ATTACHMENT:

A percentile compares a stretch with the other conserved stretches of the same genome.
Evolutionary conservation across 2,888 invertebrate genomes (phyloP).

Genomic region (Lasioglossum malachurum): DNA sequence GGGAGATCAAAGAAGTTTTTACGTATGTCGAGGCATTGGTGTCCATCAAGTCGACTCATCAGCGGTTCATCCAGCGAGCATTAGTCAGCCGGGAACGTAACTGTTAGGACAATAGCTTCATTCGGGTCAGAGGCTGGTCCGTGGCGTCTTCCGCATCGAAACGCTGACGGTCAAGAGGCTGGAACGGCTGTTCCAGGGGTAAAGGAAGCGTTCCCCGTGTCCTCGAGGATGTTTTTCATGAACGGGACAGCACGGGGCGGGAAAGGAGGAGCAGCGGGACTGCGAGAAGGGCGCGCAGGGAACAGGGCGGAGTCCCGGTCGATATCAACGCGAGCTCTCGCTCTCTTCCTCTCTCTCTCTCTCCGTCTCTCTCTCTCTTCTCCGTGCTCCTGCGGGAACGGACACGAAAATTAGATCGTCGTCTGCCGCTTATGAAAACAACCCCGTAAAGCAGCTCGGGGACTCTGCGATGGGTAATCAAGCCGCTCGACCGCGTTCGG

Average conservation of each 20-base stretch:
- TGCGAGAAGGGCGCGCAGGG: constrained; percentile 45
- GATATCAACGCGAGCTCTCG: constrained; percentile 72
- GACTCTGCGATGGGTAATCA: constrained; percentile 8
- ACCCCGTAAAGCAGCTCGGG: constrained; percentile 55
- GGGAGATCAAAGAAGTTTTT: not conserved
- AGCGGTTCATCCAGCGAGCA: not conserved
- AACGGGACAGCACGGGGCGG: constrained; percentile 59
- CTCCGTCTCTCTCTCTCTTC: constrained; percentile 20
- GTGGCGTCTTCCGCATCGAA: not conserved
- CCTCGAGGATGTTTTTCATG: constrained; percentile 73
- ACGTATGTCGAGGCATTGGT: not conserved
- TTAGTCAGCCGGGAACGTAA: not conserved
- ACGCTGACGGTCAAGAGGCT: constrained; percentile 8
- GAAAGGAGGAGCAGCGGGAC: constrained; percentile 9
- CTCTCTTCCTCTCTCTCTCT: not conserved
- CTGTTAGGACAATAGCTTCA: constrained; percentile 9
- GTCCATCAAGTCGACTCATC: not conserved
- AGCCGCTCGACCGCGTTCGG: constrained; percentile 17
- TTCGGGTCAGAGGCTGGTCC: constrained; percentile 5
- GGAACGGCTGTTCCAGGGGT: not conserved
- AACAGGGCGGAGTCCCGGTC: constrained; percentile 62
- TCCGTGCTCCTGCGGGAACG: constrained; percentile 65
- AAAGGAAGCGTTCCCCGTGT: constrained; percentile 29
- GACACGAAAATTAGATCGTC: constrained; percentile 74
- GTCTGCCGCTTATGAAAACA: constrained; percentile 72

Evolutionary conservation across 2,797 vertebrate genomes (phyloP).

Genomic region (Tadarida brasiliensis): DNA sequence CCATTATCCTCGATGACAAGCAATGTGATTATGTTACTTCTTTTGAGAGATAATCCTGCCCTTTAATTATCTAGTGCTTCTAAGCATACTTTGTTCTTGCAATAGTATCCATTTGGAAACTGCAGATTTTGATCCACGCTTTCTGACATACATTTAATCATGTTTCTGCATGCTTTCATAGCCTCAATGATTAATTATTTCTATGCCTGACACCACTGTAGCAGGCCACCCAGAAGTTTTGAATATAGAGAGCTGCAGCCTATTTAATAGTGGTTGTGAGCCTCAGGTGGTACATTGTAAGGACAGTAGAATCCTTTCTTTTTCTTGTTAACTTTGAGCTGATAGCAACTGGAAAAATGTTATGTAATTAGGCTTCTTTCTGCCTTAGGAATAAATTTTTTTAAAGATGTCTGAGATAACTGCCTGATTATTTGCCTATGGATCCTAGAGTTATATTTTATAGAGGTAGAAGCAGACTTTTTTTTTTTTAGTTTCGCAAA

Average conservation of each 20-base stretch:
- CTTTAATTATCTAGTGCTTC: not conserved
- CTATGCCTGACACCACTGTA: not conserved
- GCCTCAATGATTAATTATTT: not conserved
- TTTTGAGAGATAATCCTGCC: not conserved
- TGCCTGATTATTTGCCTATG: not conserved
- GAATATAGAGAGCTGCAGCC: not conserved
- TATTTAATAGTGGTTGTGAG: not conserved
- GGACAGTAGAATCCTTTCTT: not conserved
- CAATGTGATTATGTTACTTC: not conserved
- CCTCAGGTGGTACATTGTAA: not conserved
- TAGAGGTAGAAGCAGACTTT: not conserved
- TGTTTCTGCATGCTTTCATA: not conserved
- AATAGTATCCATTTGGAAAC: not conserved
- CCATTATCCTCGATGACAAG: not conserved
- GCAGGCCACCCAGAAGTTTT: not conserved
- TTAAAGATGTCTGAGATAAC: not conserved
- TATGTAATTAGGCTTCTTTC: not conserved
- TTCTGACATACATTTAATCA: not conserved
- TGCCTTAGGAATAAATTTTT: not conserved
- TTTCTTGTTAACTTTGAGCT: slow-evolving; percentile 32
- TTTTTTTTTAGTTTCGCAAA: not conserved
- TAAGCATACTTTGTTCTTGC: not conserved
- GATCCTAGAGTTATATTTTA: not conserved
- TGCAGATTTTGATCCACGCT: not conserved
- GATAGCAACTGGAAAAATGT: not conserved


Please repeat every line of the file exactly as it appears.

A percentile compares a stretch with the other conserved stretches of the same genome.
Evolutionary conservation across 2,888 invertebrate genomes (phyloP).

Genomic region (Lasioglossum malachurum): DNA sequence GGGAGATCAAAGAAGTTTTTACGTATGTCGAGGCATTGGTGTCCATCAAGTCGACTCATCAGCGGTTCATCCAGCGAGCATTAGTCAGCCGGGAACGTAACTGTTAGGACAATAGCTTCATTCGGGTCAGAGGCTGGTCCGTGGCGTCTTCCGCATCGAAACGCTGACGGTCAAGAGGCTGGAACGGCTGTTCCAGGGGTAAAGGAAGCGTTCCCCGTGTCCTCGAGGATGTTTTTCATGAACGGGACAGCACGGGGCGGGAAAGGAGGAGCAGCGGGACTGCGAGAAGGGCGCGCAGGGAACAGGGCGGAGTCCCGGTCGATATCAACGCGAGCTCTCGCTCTCTTCCTCTCTCTCTCTCTCCGTCTCTCTCTCTCTTCTCCGTGCTCCTGCGGGAACGGACACGAAAATTAGATCGTCGTCTGCCGCTTATGAAAACAACCCCGTAAAGCAGCTCGGGGACTCTGCGATGGGTAATCAAGCCGCTCGACCGCGTTCGG

Average conservation of each 20-base stretch:
- TGCGAGAAGGGCGCGCAGGG: constrained; percentile 45
- GATATCAACGCGAGCTCTCG: constrained; percentile 72
- GACTCTGCGATGGGTAATCA: constrained; percentile 8
- ACCCCGTAAAGCAGCTCGGG: constrained; percentile 55
- GGGAGATCAAAGAAGTTTTT: not conserved
- AGCGGTTCATCCAGCGAGCA: not conserved
- AACGGGACAGCACGGGGCGG: constrained; percentile 59
- CTCCGTCTCTCTCTCTCTTC: constrained; percentile 20
- GTGGCGTCTTCCGCATCGAA: not conserved
- CCTCGAGGATGTTTTTCATG: constrained; percentile 73
- ACGTATGTCGAGGCATTGGT: not conserved
- TTAGTCAGCCGGGAACGTAA: not conserved
- ACGCTGACGGTCAAGAGGCT: constrained; percentile 8
- GAAAGGAGGAGCAGCGGGAC: constrained; percentile 9
- CTCTCTTCCTCTCTCTCTCT: not conserved
- CTGTTAGGACAATAGCTTCA: constrained; percentile 9
- GTCCATCAAGTCGACTCATC: not conserved
- AGCCGCTCGACCGCGTTCGG: constrained; percentile 17
- TTCGGGTCAGAGGCTGGTCC: constrained; percentile 5
- GGAACGGCTGTTCCAGGGGT: not conserved
- AACAGGGCGGAGTCCCGGTC: constrained; percentile 62
- TCCGTGCTCCTGCGGGAACG: constrained; percentile 65
- AAAGGAAGCGTTCCCCGTGT: constrained; percentile 29
- GACACGAAAATTAGATCGTC: constrained; percentile 74
- GTCTGCCGCTTATGAAAACA: constrained; percentile 72

Evolutionary conservation across 2,797 vertebrate genomes (phyloP).

Genomic region (Tadarida brasiliensis): DNA sequence CCATTATCCTCGATGACAAGCAATGTGATTATGTTACTTCTTTTGAGAGATAATCCTGCCCTTTAATTATCTAGTGCTTCTAAGCATACTTTGTTCTTGCAATAGTATCCATTTGGAAACTGCAGATTTTGATCCACGCTTTCTGACATACATTTAATCATGTTTCTGCATGCTTTCATAGCCTCAATGATTAATTATTTCTATGCCTGACACCACTGTAGCAGGCCACCCAGAAGTTTTGAATATAGAGAGCTGCAGCCTATTTAATAGTGGTTGTGAGCCTCAGGTGGTACATTGTAAGGACAGTAGAATCCTTTCTTTTTCTTGTTAACTTTGAGCTGATAGCAACTGGAAAAATGTTATGTAATTAGGCTTCTTTCTGCCTTAGGAATAAATTTTTTTAAAGATGTCTGAGATAACTGCCTGATTATTTGCCTATGGATCCTAGAGTTATATTTTATAGAGGTAGAAGCAGACTTTTTTTTTTTTAGTTTCGCAAA

Average conservation of each 20-base stretch:
- CTTTAATTATCTAGTGCTTC: not conserved
- CTATGCCTGACACCACTGTA: not conserved
- GCCTCAATGATTAATTATTT: not conserved
- TTTTGAGAGATAATCCTGCC: not conserved
- TGCCTGATTATTTGCCTATG: not conserved
- GAATATAGAGAGCTGCAGCC: not conserved
- TATTTAATAGTGGTTGTGAG: not conserved
- GGACAGTAGAATCCTTTCTT: not conserved
- CAATGTGATTATGTTACTTC: not conserved
- CCTCAGGTGGTACATTGTAA: not conserved
- TAGAGGTAGAAGCAGACTTT: not conserved
- TGTTTCTGCATGCTTTCATA: not conserved
- AATAGTATCCATTTGGAAAC: not conserved
- CCATTATCCTCGATGACAAG: not conserved
- GCAGGCCACCCAGAAGTTTT: not conserved
- TTAAAGATGTCTGAGATAAC: not conserved
- TATGTAATTAGGCTTCTTTC: not conserved
- TTCTGACATACATTTAATCA: not conserved
- TGCCTTAGGAATAAATTTTT: not conserved
- TTTCTTGTTAACTTTGAGCT: slow-evolving; percentile 32
- TTTTTTTTTAGTTTCGCAAA: not conserved
- TAAGCATACTTTGTTCTTGC: not conserved
- GATCCTAGAGTTATATTTTA: not conserved
- TGCAGATTTTGATCCACGCT: not conserved
- GATAGCAACTGGAAAAATGT: not conserved